A low-cost carrier terminal or LCCT (also known as a budget terminal) is a specific type of airport terminal designed with the needs of low-cost airlines in mind. Though terminals may have differing charges and costs, as is common in Europe, the concept of an all-budget terminal was promoted and pioneered by Tony Fernandes of AirAsia at Kuala Lumpur International Airport in 2006.
In some cases, the designs of a low-cost carrier terminal mimic old designs of an airport terminal, such as the former airport of Hong Kong, Kai Tak Airport. With a stripped-down airport terminal, airports can reduce daily operating costs significantly, thereby passing along the savings to budget airlines and ultimately their passengers. It specifically entails cost reductions from normal airports in terms of:
However these terminals may also have modern facilities such as free Wi-Fi, and be comfortably air conditioned. A German study (Swanson 2007) of costs showed that at Malaysia's KLIA and Changi LCCTs, airlines were charged roughly 2/3 to 3/4 the total cost of landing at the main terminal; for budget-sensitive carriers, any savings advantage can be critical.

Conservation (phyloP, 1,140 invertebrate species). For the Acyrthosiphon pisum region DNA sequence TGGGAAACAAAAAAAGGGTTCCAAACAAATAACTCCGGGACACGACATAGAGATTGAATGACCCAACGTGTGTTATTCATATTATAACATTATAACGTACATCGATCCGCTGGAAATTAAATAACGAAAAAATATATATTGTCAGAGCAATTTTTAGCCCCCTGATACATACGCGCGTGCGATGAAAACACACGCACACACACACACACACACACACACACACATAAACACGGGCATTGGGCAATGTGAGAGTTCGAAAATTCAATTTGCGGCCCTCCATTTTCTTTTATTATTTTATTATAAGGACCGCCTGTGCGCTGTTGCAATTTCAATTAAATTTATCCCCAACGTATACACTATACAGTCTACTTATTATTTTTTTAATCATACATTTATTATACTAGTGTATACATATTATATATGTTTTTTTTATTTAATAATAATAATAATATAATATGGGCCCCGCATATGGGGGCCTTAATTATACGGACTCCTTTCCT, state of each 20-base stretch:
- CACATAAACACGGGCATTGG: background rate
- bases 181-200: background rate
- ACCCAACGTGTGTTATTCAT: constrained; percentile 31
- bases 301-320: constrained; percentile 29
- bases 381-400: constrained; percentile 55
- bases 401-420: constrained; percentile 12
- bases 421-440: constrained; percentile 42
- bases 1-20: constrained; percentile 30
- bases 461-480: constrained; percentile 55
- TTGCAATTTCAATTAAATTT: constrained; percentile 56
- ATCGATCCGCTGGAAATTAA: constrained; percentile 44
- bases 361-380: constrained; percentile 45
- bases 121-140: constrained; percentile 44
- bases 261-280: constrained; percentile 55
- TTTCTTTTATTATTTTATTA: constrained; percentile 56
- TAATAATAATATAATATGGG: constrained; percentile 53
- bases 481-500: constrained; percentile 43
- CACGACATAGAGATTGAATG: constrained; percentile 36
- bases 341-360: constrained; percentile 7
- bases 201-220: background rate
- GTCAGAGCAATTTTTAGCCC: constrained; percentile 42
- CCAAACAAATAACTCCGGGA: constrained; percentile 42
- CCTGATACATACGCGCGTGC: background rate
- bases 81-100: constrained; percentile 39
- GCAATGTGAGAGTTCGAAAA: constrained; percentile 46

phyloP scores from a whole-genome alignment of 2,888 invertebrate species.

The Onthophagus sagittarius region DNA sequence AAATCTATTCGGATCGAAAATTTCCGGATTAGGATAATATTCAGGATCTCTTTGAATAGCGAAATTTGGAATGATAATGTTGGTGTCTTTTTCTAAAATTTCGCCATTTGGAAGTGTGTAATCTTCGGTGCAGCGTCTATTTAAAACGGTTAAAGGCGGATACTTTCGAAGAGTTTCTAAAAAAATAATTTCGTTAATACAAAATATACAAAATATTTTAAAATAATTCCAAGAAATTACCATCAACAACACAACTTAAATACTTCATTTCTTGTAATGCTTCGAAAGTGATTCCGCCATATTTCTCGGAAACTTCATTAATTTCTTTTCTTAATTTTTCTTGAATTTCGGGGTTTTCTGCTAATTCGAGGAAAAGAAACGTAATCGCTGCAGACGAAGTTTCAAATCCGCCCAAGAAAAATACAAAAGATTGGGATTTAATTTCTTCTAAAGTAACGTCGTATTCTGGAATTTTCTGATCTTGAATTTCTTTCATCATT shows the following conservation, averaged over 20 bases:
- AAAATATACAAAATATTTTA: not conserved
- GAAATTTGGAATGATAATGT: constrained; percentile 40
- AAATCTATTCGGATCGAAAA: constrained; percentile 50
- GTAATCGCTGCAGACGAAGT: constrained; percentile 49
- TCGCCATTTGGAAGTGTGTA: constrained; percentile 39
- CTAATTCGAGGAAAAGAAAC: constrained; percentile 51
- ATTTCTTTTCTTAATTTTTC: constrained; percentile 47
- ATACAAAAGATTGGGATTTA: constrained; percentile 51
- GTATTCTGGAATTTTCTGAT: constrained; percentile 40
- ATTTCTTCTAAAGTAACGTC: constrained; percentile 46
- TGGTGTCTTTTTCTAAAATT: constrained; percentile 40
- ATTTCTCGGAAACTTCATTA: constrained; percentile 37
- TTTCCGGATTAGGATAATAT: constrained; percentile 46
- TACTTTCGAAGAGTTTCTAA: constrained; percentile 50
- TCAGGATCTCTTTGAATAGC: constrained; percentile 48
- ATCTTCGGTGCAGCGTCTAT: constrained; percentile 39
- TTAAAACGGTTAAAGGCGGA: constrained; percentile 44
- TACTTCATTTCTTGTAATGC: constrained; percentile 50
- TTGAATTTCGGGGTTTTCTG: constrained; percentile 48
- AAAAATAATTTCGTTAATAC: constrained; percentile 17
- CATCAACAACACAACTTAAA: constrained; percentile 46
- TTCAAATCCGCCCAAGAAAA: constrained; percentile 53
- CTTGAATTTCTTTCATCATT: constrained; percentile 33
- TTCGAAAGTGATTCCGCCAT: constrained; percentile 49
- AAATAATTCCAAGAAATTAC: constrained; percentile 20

Klia2 billed as the world's largest purpose-built terminal dedicated to low-cost carriers, is designed to cater for 45 million passengers a year with future capacity expansion capability. Built at a cost of US$1.3 billion, klia2 started commercial operations on May 2, 2014, at the Kuala Lumpur International Airport in Malaysia.
While the concept of a simple basic terminal in theory would lower costs, in practice, it can be turned into a pork barrel project such as klia2.
When klia2 was first proposed MAHB said it would cost MYR2 billion, a figure that was later revised to MYR2.6 billion. Then came news that the terminal would cost MYR4 billion, double the original estimate. Now there’s talk that the bill could go as high as MYR5 billion. That makes no sense – the low-cost terminal will now cost much more than KLIA. Yes, I asked for a new terminal but one that has simple facilities. Did it have to cost 20 times our present LCCT?— Tony Fernandes, on klia2.
Budget terminals also have to consider if they only serve budget airlines or all airlines. In this way, a terminal can essentially "lose its budget identity". In the case of Macau airport, "from an airport perspective, having a separate LCCT is frequently more expensive than having one terminal for all carrier types because of the need to duplicate services and systems including check-in, security and immigration." In the case of KLIA2, Malaysia Airports has instructed Airasia in 2016 that the overbudget terminal isn't a LCCT terminal at all.